Robert Califf, FDA commissioner nominee (Graeme Sloan/Sipa USA/Sipa via AP Images)

Califf on ac­cel­er­at­ed ap­provals: Com­pa­nies need to do more work be­fore FDA says OK

As he awaits a tight Sen­ate vote, Rob Califf, Pres­i­dent Joe Biden’s nom­i­nee to be the next FDA com­mis­sion­er, is sig­nal­ing where the agency may move on ac­cel­er­at­ed ap­provals if he takes over at FDA.

Build­ing off com­ments from his Sen­ate con­fir­ma­tion hear­ing, in which Califf said that he’s “a fan of ac­cel­er­at­ed ap­proval” but the US needs a bet­ter sys­tem to eval­u­ate these drugs once they’re on the mar­ket, the nom­i­nee raised ques­tions about how well the cur­rent struc­ture serves pa­tients.

There’s been “fail­ure to pro­duce con­fir­ma­to­ry ev­i­dence quick­ly and in a way that re­al­ly gives us the in­for­ma­tion we need as pa­tients and clin­i­cians to de­cide which treat­ments are most ef­fec­tive and in which or­der,” he said at the CER­SI Sum­mit last week.

Com­par­ing the ac­cel­er­at­ed ap­proval path­way to a re­lay race — po­ten­tial­ly pok­ing at the con­tro­ver­sial sit­u­a­tion where the FDA grant­ed an ac­cel­er­at­ed ap­proval to Bio­gen’s Alzheimer’s drug but CMS is re­quir­ing an ad­di­tion­al ran­dom­ized clin­i­cal tri­al — Califf ar­gued the “FDA runs the first lap, gets to the end, drops the ba­ton down on the ground, and some­one else like CMS has to fig­ure out where the ba­ton is, pick it up and start all over.”

“I think one of the most im­por­tant things I learned from my time [as FDA com­mis­sion­er un­der the Oba­ma ad­min­is­tra­tion] is the pow­er of fed­er­al agen­cies work­ing to­geth­er with com­mon pur­pose,” Califf said. “In a re­lay race, you have a num­ber of yards where the sec­ond run­ner is run­ning along­side the first, and we just don’t have that.”

He al­so lament­ed the fact that the US is “los­ing life ex­pectan­cy in the US and rel­a­tive­ly faster than the rest of the world. We’re in­no­vat­ing in the US in a way that’s help­ing the en­tire world, but there’s some­thing we’re not do­ing right in im­ple­ment­ing those in­no­va­tions. That’s the way I see it.”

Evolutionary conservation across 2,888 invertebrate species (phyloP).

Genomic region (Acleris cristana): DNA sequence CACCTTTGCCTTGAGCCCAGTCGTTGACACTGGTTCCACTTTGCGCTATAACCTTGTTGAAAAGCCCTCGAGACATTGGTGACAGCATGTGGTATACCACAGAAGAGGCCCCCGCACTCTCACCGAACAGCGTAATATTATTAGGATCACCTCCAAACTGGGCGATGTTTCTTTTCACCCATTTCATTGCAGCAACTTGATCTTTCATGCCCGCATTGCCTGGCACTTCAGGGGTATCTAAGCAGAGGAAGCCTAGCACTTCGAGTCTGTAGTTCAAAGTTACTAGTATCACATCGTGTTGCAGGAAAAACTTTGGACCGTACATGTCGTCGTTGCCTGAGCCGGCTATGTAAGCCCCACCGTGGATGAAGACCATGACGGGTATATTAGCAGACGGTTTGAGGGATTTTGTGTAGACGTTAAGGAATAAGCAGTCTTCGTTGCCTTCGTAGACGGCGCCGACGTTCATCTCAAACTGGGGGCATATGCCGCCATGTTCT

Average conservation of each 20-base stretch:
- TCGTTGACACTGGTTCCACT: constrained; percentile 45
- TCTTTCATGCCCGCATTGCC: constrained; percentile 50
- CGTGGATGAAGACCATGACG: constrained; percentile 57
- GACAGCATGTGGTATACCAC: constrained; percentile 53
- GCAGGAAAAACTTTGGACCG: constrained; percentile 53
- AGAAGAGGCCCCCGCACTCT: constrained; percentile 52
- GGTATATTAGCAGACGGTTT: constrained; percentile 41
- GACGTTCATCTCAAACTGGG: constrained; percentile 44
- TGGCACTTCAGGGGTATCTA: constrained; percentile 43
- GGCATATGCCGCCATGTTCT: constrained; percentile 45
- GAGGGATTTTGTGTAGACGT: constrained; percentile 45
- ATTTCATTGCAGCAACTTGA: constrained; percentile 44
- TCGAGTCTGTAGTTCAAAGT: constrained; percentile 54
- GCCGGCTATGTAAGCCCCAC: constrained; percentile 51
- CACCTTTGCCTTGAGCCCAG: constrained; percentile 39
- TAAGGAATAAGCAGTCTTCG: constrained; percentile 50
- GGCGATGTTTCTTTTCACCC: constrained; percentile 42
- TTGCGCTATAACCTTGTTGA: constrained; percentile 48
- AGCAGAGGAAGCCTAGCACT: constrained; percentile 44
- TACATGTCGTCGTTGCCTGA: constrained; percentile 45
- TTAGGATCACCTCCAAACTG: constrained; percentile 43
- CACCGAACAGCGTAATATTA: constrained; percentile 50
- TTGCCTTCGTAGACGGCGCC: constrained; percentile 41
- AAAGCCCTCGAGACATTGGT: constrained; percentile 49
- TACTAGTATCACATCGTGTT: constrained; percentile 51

Ju­lia Beaver

Ju­lia Beaver, chief of med­ical on­col­o­gy at the FDA’s On­col­o­gy Cen­ter of Ex­cel­lence, al­so spoke on the CER­SI pan­el with Califf, not­ing that over­all, OCE’s work in ac­cel­er­at­ed ap­provals has been “a suc­cess” by pro­vid­ing years of ear­ly ac­cess to “trans­for­ma­tive, life-pro­long­ing ther­a­pies.”

She not­ed that half of all ac­cel­er­at­ed ap­proval in­di­ca­tions have con­firmed ben­e­fit in a me­di­an of 3 years, and the re­main­der of those that have not yet con­firmed ben­e­fit have been those grant­ed AA in the last few years. Less than 10% of these in­di­ca­tions have been with­drawn ei­ther due to failed tri­als or be­cause the tri­als weren’t con­duct­ed, she said.

“The sit­u­a­tion and frame­work we’re in now is that al­though we can’t re­quire this, we are stress­ing the need for the con­fir­ma­to­ry tri­al to be well un­der­way, if not ful­ly en­rolled, at the time of the ac­cel­er­at­ed ap­proval ac­tion to avoid these de­lays and get the ev­i­dence,” Beaver said. “But in terms of our con­fi­dence in get­ting that con­fir­ma­to­ry ev­i­dence, that does now play in­to our over­all risk/ben­e­fit de­ci­sion. So if we have con­fi­dence or ear­ly agree­ment on ev­i­dence need­ed for con­fir­ma­to­ry tri­al, that’s the ide­al.”

Such ear­li­er agree­ments be­tween FDA and com­pa­nies seek­ing ac­cel­er­at­ed ap­provals, “po­ten­tial­ly even on con­fir­ma­to­ry met­rics,” Beaver not­ed, would al­low for greater con­fi­dence in the ap­proval path­way.

Hal Bar­ron, who re­cent­ly made the leap from CSO at Glax­o­SmithK­line to CEO of start­up Al­tos Labs, al­so not­ed on the pan­el that there a num­ber of sur­ro­gates where the ben­e­fit of an ac­cel­er­at­ed ap­proval is a “smart risk to take.” But “in terms of where it’s failed,” he stressed that there needs to be more rig­or in de­sign­ing the con­fir­ma­to­ry tri­als, “so you be­lieve” the re­sults when they’re pos­i­tive or neg­a­tive.

Hal Bar­ron